• Portfolio 1 more or less consistently lagged the higher return Alsi equity portfolio. The portfolio, on average, underperformed by ~1% pa.
  • Portfolio 2 – the portfolio that delivered a lower risk outcome for only marginally lower returns (by combining domestic equity with negatively correlated, but higher risk, offshore bonds) – has more volatile relative performance than Portfolio 1. Portfolio 2 shows meaningful periods of both out- and underperformance relative to the Alsi over time.
  • Portfolio 3, the most diversified ‘high equity’ portfolio of the three, shows the greatest relative performance variability. There are extended periods of time when performance exceeds/lags the Alsi returns (and the returns of Portfolio 1 and Portfolio 2) by a wide margin. Investors who purchased Portfolio 3 in 1995 earned almost 20% annualised outperformance over the subsequent five years. However, over the five years between 2000 and 2005, investors in the Alsi would have outperformed by a similar margin when compared with Portfolio 3.

Figure 7: Rolling 5-year alpha of the illustrative portfolios vs. the Alsi

Source: I-Net, Refinitiv, S&P and Denker Capital calculations. Measured from 1960 to 2018.

Unfortunately, as with most things, when it comes to investing there is no silver bullet for success. 

There are only complex trade-offs. Higher returns involve taking greater risk. Diversification allows one to achieve higher returns over time with greater certainty but means forgoing the highest possible return in the short run (diversification means owning things that are likely to do badly when equity markets run, for example). Owning assets that don’t perform all at the same time is quintessential risk management (also known as diversifying).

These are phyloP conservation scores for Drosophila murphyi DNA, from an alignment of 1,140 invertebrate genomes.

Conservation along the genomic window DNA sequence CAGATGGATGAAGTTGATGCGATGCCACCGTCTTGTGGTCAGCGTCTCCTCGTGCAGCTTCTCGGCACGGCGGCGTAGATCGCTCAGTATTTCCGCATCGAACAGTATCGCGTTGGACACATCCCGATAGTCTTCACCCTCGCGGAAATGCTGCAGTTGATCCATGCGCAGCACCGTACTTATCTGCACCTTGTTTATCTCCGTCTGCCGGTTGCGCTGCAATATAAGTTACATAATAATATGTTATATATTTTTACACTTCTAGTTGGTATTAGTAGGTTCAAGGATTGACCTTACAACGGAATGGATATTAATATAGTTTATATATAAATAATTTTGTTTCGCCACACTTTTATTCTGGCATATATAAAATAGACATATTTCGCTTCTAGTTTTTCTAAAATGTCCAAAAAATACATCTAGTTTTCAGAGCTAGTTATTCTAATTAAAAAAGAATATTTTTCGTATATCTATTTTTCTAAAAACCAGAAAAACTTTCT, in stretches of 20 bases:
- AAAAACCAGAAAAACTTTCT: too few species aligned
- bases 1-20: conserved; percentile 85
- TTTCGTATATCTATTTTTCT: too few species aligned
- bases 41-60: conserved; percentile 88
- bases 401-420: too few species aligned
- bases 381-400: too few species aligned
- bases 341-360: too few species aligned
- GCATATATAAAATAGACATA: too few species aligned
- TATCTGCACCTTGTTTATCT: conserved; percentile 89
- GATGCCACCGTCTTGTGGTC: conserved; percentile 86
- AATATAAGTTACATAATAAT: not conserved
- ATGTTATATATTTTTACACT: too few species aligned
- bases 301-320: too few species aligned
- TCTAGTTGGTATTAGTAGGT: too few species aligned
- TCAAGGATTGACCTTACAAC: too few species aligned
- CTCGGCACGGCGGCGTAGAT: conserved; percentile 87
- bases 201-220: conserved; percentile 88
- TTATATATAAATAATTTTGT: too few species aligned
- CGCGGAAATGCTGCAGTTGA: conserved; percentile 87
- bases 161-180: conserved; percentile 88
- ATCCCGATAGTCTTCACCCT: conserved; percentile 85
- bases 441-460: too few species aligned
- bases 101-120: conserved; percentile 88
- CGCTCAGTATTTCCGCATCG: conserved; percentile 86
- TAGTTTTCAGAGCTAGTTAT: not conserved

Greater certainty requires greater clarity.

One cannot always look to what might have been. Investors who want to achieve their financial goals with the greatest of certainty should be comfortable that (a) they know why they’ve chosen a particular portfolio and (b) they understand how this choice is likely to behave. It is only then that one can hope to achieve one’s financial goals with the greatest certainty.

Madalet Sessions


The information included above belongs to Denker Capital (Pty) Ltd. The information should only be evaluated for its intended purpose and may not be reproduced, distributed or published without our written consent. Although all reasonable steps have been taken to ensure the information is accurate, Denker Capital does not accept any responsibility for any claim, damages, loss or expense – however it arises, out of or in connection with the information. The information does not constitute financial advice as contemplated in terms of the Financial Advisory and Intermediary Services Act, No 37 of 2002 (FAIS). Use or rely on this information at your own risk. Consult your financial advisor before making an investment decision. 





About the author

  • Madalet Sessions

    Madalet co-manages the Denker Sanlam Collective Investments Balanced and Stable funds with Jan Meintjes. She started her investment career at Investec Securities as a research assistant to top-rated investment strategist Brian Kantor. In 2008 she joined Element Investment Managers as an analyst responsible for fixed income, money market and property investments. From there she moved on to Nedgroup Investments in 2010, where she was responsible for managing the Nedgroup Private Wealth Bond and Property funds. She joined Denker Capital in 2016 to establish our range of multi asset class funds.

    View all posts